Underground tomb at Alto de San Andres

Details of a pillar in an underground tomb at Alto de San Andres

Details of a pillar in an underground tomb at Alto de San Andres

Wild Bamboo plantation

Wild Bamboo plantation

Lost Valley found on our way to El Aguacate

Lost Valley found on our way to El Aguacate

From “Alto de San Andres” the adventure really began. We first climbed to the ridge of the first mountain range then descended into the valley below. The scenery was amazing, and the hills were covered in a variety of cultivated crops, coffee and plantain being the most popular. We noticed that most coffee plantations had plantain trees dispersed amongst them, this we later found out provided shelter from the sun for the coffee plant and a protection from some coffee pests.

Andean scenery

Andean scenery

Farming on the mountain side, coffee and Banana

Farming on the mountain side, coffee and Banana

Local transport from one valley to another

Local transport from one valley to another

This was very remote countryside, there were no roads in or out, the only means of transport was either on foot or horseback, and the valley seemed to be surrounded by mountains on all sides. We almost felt that no foreigner had been here before us, which of course wasn’t true but it added to the excitement. We now had an even bigger mountain slope to climb, to get out of the valley and to the last archaeological site. The task looked daunting and we spent a few moments assessing how tired we were and whether we could make it to the ridge. But even accepting how aching our limbs were, we had come this far so we weren’t about to turn back. In the end it was all worth it, as we reached the second ridge and looked back with elation at we had achieved. It was then a relatively easy walk along the ridge to our last site, El Aguacate, perched 2000m above the surrounding countryside. I can’t deny we were pretty exhausted by this time, but found the energy to explore a couple more tombs, before starting the painful (our legs and knees were shot be this time) decent down to the road back to San Andres de Pisimbala.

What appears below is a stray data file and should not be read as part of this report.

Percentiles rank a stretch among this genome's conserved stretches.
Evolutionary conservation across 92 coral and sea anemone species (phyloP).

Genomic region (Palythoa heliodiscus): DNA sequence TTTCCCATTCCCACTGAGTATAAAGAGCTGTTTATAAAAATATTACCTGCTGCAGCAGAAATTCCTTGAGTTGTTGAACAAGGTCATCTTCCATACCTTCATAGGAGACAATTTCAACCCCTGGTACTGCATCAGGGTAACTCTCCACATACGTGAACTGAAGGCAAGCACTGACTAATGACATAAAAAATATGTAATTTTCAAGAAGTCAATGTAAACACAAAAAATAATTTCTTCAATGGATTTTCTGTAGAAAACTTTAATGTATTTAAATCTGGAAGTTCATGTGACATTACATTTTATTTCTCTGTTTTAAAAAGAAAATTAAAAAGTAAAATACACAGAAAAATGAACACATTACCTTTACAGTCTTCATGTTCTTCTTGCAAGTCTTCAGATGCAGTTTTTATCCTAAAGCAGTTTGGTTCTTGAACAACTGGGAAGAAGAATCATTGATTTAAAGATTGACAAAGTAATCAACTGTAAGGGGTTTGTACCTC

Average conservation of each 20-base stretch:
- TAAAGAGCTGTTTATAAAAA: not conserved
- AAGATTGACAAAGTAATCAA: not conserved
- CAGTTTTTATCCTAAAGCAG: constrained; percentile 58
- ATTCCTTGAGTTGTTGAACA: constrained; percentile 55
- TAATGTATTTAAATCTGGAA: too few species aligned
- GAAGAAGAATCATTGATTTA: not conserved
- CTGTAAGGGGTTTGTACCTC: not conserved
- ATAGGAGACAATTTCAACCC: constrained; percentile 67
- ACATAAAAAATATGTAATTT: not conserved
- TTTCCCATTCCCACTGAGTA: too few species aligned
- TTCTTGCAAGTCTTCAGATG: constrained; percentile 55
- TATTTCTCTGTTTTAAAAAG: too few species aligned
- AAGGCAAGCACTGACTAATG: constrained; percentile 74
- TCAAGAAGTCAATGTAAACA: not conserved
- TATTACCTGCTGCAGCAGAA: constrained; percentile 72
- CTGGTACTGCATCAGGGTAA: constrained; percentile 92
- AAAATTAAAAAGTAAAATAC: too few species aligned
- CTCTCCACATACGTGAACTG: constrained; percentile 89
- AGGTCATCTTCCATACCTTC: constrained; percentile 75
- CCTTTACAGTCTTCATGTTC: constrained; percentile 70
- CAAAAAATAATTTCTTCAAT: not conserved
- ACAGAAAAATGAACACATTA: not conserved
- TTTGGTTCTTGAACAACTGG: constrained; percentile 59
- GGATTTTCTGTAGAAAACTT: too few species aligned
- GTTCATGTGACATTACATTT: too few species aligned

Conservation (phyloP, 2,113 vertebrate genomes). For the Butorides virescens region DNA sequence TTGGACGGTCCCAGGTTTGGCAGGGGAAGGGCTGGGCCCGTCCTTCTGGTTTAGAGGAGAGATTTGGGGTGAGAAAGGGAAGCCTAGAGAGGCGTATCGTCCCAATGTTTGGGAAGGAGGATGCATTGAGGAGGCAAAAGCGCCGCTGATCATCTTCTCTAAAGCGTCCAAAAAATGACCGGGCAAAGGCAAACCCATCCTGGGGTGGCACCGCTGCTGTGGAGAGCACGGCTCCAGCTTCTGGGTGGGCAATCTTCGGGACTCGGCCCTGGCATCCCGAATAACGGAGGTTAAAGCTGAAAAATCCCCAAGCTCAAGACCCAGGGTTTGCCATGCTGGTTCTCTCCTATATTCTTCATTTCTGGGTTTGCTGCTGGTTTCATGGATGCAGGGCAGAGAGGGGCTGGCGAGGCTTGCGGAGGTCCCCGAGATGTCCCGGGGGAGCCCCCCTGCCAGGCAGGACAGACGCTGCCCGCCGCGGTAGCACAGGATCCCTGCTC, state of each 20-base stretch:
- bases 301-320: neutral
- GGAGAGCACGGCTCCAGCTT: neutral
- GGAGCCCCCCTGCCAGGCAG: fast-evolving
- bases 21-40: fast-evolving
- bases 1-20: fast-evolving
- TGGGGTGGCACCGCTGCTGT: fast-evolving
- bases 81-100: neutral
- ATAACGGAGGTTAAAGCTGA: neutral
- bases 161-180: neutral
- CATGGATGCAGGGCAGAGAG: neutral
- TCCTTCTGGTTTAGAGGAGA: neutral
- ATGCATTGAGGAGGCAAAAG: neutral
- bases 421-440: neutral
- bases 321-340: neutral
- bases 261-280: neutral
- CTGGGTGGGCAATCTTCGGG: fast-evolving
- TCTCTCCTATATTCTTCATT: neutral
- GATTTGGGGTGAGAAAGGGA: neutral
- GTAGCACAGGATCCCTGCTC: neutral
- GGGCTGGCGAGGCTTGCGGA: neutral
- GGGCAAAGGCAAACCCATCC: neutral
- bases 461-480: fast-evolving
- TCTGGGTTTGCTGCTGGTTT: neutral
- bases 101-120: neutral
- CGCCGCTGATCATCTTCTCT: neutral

Tombs of El Aguacate

Tombs of El Aguacate


El Aguacate tomb

El Aguacate tomb

Multiple underground tomb at El Aguacate

Multiple underground tomb at El Aguacate

Still going down from El Aguacate

Still going down from El Aguacate

Starting our descent from El Aguacate

Starting our descent from El Aguacate

At the mountain bottom we needed a rest, so we called in to a local bar for a beer or two, before walking back up the road to our accommodation.

Fortunately the following day was mostly a car ride, so the legs would have a bit of time to recover. Tony met us at 09:20 and we started the road trip to our next location of San Agustin. The drive took most of the day as we circumnavigated mountain roads, passing by spectacular scenery, before arriving at our final destination around 16:00. But the day wasn’t all about a car ride; Tony kept us entertained with stories about life in Colombia and selected three interesting little towns to visit on route. We stopped for a short break at the central plazas of La Plata, Pital and Timana.
Each of the towns had their own character and charm, and it really gave us an insight to rural Colombia.
In La Plata we mingled with the locals and drank at a mobile coffee kiosk. It was so nice to have a really good Colombian coffee and not to have to choose between about 100 options as you do in Starbuck and similar establishments. Anne had a hot coca drink, the same leaves that are used to make cocaine, but in this instance just a refreshing and stimulating hot drink.

Mobile Coffee shop

Mobile Coffee shop

Coca Tea

Coca Tea

Sugar cane juice machine

Sugar cane juice machine

Busy High Street in Andean town

Busy High Street in Andean town

Cocoa Pods

Cocoa Pods

Road scenery

Road scenery

Pital was pretty but quiet compared to La Plata, but it did provide us with the opportunity to have a good look at a “Chiva”, a common form of local transport (see “Personal Observations & Interesting Facts” below).